THEY are a collection of “woolly” individuals with iconic status in Scotland and throughout the world.
Now the knitted Broons are becoming the latest stars of the Scottish literary festival circuit as demand grows for talks about a technical volume of knitting patterns featuring the family.
The patterns’ snappy lines include instructions, incomprehensible to most people, such as “4th row:P 5th row; K3, inc in next, K1, inc in next, K8”.
Forthcoming festival appearances for the knitted Broons who made their debut in Knit Your Own Broons by Jackie Holt and Ruth Bailey, include the Aye Write! festival in Glasgow next month, the Aberdeen May Festival and Off the Page, also in May, in Stirling.
An event at the National Library of Scotland in Edinburgh on 30 March was sold out within days. The authors are due to give a talk and run a workshop about the famous family, who live in a tenement flat at 10 Glebe Street, in the town of Auchenshoogle (sometimes called Auchentogle) – Maw, Paw, Hen, Daphne, Maggie, Horace, the Twins, the Bairn and Granpaw.
The comic strip family made their first appearance in the Sunday Post on 8 March, 1936, and were created by artist Dudley D Watkins and writer RD Low.
Holt, a former costume designer who has been involved in large-scale stage productions such as 125th Street at the Shaftesbury Theatre in London’s West End, as well as working at Edinburgh’s Festival Theatre, said: “We always hoped the book would be a success but were slightly surprised to be invited to book festivals.
“I know this is a book, but what we’ve written is technical information on how to knit these little creatures.
“But as soon as we start telling people about the knitted Broons they say ‘that’s amazing’ and talk about when they first started following the family’s adventures. They are so much part of people’s lives and it stirs up memories.”
Holt said one of the main challenges was identifying the defining characteristic of each Broon and then transforming it into knitted form.
“Because I do costume I’m good at clothes and I had good old trawl of personalities. With Joe we tried to capture the way he stands, his cockiness and swagger. With Daphne it was the way her skirt is a little too short; with Horace it was his little knitted slipover and spectacles.”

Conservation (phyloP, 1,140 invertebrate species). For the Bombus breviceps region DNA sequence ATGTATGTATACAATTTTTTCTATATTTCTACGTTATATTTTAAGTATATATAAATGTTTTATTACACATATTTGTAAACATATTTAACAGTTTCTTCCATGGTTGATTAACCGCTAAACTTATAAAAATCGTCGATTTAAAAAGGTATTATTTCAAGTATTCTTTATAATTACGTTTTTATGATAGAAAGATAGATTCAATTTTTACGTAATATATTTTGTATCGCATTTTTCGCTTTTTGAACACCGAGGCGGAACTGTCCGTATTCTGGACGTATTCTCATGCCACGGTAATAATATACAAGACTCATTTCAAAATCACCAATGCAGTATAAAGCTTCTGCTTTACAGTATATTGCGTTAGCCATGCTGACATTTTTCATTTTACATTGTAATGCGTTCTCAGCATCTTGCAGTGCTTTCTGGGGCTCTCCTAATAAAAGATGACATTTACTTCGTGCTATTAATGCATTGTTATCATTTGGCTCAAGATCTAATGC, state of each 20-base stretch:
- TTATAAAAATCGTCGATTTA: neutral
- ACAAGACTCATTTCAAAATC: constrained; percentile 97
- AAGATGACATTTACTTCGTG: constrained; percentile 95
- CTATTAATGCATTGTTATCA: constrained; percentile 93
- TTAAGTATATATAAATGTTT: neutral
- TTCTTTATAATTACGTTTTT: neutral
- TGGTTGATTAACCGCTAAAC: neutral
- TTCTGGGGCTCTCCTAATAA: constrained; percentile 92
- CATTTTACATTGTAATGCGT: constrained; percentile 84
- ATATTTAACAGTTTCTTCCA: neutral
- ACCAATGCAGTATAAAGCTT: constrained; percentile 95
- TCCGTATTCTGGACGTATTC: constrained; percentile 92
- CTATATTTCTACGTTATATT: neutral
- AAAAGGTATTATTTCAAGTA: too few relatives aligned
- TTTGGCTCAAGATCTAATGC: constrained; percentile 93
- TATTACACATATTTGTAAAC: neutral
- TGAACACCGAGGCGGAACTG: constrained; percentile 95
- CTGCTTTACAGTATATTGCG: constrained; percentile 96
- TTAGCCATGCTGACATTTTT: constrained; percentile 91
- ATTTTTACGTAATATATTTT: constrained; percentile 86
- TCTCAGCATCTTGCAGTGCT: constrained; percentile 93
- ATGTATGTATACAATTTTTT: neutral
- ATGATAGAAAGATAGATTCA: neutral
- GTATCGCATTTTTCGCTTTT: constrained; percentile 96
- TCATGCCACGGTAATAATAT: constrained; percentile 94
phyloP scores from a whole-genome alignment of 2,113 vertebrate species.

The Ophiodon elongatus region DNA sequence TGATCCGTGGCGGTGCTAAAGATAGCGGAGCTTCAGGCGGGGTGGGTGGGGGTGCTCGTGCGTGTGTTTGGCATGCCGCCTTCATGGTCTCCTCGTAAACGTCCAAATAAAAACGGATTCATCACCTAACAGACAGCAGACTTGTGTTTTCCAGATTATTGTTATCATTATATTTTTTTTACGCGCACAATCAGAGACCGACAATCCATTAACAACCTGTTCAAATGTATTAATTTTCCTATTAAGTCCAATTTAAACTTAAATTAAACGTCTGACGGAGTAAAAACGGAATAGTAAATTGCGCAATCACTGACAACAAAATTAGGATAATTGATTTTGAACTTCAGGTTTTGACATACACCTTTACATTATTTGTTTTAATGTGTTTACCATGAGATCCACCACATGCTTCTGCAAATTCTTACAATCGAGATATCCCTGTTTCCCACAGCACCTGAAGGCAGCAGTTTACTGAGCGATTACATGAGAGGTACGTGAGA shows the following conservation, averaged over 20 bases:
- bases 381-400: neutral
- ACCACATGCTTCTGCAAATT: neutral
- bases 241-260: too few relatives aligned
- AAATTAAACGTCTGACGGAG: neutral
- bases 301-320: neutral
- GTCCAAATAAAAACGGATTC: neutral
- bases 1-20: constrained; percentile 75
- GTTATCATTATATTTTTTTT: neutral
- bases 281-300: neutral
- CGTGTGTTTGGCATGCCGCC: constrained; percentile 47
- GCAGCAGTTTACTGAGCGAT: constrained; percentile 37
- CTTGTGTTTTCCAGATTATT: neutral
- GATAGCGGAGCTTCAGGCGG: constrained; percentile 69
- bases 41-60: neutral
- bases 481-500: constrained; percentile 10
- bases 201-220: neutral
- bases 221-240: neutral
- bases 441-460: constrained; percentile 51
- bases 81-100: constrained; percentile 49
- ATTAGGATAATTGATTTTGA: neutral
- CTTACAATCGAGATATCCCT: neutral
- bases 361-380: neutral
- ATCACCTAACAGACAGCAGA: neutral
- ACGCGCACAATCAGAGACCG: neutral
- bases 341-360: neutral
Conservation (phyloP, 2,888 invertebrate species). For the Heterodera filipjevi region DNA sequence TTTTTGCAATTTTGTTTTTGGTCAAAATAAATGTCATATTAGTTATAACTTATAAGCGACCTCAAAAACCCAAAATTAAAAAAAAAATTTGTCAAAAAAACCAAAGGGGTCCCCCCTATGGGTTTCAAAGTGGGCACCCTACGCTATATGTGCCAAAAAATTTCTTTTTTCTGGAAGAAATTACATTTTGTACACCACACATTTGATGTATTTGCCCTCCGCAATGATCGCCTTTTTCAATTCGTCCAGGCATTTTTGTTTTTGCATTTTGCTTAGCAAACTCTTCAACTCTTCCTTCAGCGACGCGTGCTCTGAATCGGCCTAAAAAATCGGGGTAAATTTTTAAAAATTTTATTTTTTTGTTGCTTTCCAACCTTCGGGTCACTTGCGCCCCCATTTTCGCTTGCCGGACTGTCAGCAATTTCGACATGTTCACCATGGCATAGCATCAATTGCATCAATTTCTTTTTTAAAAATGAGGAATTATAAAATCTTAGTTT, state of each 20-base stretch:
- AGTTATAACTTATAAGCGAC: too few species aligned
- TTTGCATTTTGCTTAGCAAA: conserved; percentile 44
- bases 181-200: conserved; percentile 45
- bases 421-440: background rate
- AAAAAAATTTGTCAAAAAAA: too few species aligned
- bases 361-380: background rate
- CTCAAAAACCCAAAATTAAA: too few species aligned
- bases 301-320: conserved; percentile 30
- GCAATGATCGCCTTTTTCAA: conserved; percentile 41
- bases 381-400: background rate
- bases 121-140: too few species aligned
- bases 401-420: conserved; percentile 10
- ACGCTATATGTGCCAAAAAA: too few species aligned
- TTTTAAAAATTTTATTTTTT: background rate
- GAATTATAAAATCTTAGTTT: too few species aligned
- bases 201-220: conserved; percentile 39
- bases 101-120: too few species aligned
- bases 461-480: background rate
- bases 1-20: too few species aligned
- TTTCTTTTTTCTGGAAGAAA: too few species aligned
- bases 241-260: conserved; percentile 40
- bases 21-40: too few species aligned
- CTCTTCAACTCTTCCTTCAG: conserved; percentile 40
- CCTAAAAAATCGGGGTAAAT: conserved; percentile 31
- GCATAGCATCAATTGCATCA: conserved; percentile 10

Holt’s added attention to detail included finding the right colour of wool to match clothing shades from earlier eras.
Bob McDevitt, festival programmer for Aye Write!, said: “The festival already has a reputation for bringing slightly more unusual sessions to the Mitchell Library and the Knit your own Broons session will be a perfect blend, appealing to Aye Write! fans, knitting aficionados and the legions of fans of The Broons.”
A spokeswoman for the Aberdeen May Festival, which last year included talks from writers such as Denise Mina and Tony Parsons, said: “The Broons are a Scottish institution and many of our visitors will remember them fondly. We are sure the May Festival workshops will inspire potential knitters and teach experienced ones something new.”
A spokeswoman for Stirling Council, said: “Off the Page is an important event in Stirling’s cultural calendar. We try to have something for everyone and an event like this really fits the bill for grown-ups and bairns. It’ll be braw.”
Jackie Cromarty, who manages the NLS’s events programme, said the library kept a collection of Broons annuals in its massive collection of literary treasures.
“Our popular events programme attracts some of Scotland’s best-selling authors and is often a place where a few yarns are spun. What could be better then than offering people the opportunity to knit their own Broons character?
“People may know the National Library as the home of important papers by literary giants such as Sir Walter Scott and Robert Burns but we are also proud to have Broons annuals from the 1940s onwards among the 24 million items we hold.”
Knit Your Own Broons, £9.99, Black and White Publishing